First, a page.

My mother took hold of my hand and started the journey; we went to the village (deh) of Baba Nanak.

“The attendants of the Blessed Shrine (harīm) gave the intelligence about him that beneficent one came by one [the true] path and never came by another.

When we bowed our heads for pilgrimage to [the shrine of] the Baba, [we saw that] there was a marī [marhī, funeral shrine], and by the side of the marī, was his tomb (mazār).

Who can come between the pure body (jism-i pāk) and its frame (man) (lit. house) of dust? For the life of those whose hearts have life, an arrow turns into a mere thorn!

They become bodies of air when they are reduced to dust [if they are buried on death] and acquire the form of water, if they are thrown into fire [i.e. are cremated].”

Account of the Death of Baba Nanak

How from the house do you take the warp? [It is] from the shrine of the spiritually-sighted ones, [that] the collyrium for the eyes [comes].

From their presence, the dust becomes collyrium, and they leave in poor state, who draw their skirt through that dust like wind or smoke.

I sought from those serving the marī, the mystery of the shrine of the Baba. A narrator of the tradition gave me an account of it.

“That when he [Gurū Nānak] died, leaving this for another abode, Hindus and Muslims gathered around the Bābā’s head.

The Hindus said that he was a Hindu, and thus he ought to be cremated. The assemblage of Muslims desired to make a grave for him.

“Two bodies of his thereupon came to view: One they took and cremated; and the other was put in front for the [Muslim] funeral prayer.

[But] he left both his bodies and went across to the other side of River Ravi. There an Afghan disciple (murīd) had the privilege of a sight of him.

He [Nānak] laid out before him a floor-cloth containing a variety of eatables. The Afghan ate his fill from that laid-out meal.

As is the convention of old, he [the Afghan] spoke and cried out about the ordeal of his journey. In soldierly talk that night.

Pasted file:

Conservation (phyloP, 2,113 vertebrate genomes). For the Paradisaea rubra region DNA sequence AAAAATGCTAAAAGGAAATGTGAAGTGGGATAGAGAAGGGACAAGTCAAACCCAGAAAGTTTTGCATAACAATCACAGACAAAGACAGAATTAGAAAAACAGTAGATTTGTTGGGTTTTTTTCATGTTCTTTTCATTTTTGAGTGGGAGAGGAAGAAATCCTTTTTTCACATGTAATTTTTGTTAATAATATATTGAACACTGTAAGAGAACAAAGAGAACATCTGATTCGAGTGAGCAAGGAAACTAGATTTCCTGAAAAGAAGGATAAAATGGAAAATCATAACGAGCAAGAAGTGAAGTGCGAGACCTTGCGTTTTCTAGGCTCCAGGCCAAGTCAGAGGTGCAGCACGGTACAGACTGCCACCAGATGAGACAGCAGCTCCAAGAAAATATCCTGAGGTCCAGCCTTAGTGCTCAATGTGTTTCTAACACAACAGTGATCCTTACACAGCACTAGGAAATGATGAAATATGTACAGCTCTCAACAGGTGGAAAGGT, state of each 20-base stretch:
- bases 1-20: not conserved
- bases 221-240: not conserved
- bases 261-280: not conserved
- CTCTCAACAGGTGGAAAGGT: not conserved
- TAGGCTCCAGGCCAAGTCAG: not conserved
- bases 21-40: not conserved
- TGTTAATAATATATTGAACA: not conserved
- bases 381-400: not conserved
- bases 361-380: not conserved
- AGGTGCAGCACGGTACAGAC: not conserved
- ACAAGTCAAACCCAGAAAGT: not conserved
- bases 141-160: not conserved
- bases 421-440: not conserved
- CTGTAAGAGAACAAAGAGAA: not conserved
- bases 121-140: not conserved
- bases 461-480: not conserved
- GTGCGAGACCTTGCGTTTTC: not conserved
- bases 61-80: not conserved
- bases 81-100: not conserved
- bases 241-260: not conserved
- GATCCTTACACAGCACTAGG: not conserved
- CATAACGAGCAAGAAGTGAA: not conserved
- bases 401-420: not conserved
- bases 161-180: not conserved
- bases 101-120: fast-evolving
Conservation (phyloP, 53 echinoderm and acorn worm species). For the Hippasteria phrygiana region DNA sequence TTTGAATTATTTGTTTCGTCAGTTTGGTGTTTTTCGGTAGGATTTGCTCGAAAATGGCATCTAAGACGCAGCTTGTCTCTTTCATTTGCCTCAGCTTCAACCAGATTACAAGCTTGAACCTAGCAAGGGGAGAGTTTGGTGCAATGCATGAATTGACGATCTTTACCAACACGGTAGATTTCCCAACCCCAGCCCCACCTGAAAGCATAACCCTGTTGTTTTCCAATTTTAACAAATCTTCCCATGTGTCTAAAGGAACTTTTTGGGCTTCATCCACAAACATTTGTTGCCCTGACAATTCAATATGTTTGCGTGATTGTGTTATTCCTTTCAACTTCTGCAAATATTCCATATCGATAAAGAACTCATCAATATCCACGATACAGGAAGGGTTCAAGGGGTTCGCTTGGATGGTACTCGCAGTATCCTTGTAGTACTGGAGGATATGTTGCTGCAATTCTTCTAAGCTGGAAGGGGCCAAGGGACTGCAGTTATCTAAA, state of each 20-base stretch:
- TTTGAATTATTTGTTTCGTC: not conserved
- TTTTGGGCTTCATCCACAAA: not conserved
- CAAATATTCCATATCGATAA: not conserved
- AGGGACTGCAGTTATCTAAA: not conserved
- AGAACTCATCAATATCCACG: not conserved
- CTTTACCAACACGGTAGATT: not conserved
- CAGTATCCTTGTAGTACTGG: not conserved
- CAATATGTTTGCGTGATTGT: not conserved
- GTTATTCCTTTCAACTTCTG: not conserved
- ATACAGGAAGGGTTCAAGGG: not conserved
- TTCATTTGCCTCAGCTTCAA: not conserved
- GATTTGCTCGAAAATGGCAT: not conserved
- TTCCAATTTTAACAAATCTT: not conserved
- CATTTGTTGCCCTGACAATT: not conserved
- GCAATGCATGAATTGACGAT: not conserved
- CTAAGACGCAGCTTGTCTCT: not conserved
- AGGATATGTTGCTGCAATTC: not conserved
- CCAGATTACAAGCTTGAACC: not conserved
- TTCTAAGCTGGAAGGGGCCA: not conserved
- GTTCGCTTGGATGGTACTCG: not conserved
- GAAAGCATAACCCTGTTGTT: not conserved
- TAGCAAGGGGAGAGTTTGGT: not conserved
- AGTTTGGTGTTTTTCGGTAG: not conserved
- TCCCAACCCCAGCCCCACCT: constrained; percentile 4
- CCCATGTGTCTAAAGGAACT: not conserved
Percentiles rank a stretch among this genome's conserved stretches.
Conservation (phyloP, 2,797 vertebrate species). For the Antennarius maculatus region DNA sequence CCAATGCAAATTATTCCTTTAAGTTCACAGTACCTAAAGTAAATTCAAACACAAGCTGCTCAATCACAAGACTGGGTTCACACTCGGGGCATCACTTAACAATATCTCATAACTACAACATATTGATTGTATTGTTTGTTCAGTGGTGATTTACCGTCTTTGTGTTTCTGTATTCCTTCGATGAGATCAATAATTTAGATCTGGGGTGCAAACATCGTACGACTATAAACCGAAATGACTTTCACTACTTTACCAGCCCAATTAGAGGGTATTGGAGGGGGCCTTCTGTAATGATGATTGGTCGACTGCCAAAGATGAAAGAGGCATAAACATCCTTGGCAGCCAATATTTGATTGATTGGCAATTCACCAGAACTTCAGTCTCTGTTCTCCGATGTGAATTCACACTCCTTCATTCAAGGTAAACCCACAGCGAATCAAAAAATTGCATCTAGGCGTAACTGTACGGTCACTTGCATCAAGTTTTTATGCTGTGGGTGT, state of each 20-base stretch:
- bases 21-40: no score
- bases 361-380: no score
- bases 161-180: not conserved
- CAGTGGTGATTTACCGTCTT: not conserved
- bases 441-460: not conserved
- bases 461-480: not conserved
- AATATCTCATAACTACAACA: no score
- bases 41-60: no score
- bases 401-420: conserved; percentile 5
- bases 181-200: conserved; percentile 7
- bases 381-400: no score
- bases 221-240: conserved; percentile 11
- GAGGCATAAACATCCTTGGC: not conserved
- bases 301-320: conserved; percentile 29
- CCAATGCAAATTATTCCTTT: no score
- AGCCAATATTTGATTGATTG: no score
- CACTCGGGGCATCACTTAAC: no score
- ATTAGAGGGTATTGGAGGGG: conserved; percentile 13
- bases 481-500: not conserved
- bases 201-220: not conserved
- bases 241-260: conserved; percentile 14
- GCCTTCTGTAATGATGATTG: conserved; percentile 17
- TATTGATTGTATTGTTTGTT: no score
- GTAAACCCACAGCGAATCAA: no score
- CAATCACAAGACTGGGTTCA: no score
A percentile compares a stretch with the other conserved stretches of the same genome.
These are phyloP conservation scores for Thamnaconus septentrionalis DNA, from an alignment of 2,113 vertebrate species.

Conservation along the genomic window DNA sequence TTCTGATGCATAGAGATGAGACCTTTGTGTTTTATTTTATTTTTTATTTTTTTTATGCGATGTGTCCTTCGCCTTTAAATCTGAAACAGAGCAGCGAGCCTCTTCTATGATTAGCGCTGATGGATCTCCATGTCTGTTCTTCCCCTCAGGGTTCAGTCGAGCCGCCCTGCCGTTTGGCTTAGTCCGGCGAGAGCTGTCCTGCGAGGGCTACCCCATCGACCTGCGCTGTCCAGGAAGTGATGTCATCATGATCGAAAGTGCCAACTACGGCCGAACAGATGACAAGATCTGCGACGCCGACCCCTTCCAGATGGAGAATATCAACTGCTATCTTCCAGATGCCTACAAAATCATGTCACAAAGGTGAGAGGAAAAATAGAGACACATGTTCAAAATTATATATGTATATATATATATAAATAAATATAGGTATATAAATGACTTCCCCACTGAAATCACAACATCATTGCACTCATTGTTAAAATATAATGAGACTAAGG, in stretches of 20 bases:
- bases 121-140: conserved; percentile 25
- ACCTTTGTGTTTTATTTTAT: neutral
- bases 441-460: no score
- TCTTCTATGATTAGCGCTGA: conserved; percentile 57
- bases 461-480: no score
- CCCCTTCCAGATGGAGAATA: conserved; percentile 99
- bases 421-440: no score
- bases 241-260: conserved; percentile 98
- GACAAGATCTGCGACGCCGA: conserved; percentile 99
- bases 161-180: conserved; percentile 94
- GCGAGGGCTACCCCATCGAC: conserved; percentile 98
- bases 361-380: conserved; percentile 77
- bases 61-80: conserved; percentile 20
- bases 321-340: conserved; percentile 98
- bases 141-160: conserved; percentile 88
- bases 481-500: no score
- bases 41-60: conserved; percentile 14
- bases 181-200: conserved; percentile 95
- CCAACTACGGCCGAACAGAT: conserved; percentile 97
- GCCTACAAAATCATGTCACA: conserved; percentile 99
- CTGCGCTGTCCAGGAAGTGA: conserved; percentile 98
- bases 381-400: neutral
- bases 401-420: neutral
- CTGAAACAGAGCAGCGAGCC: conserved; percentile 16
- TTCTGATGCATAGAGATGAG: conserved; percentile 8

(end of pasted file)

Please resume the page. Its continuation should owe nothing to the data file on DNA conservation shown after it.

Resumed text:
When that traveller crossed over to this side of the river, he saw the grave and the flames of cremation.

“He asked, “Why are these people making all this noise”? [Someone] replied: “Nānak has passed away from the world!”.

The amazing thing is,” [he was told,] “that after his death, there came to be two bodies. One is being buried and the other is being cremated”.

“[The Afghan] said that both [Muslims and Hindus] have done wrong: “I have seen him well settled on the other side of the river”.

“I have eaten food and fruits and have talked with him and I have seen him well settled on the other side of the river”.

“I have eaten food and fruits and have talked with him and I have come to side after taking leave from him”.

All became astonished on hearing this and the report of his [Nānak’s] moving himself to another place became well known.

“Having taken the benefit from the dust of his pure tomb, whose name is shukr (thanksgiving), we returned contented to our home.”

• Professor Syed Ali Nadeem Rezavi

Extracts based on my notice “A Visit to the Tomb of Guru Nanak From Surat Singh Tazkira-i Pir Hassu Taili”, in Irfan Habib & JS Grewal (ed), Sikh History From Persian Sources: Translations of Major Texts, Tulika, 2001, pp. 85-89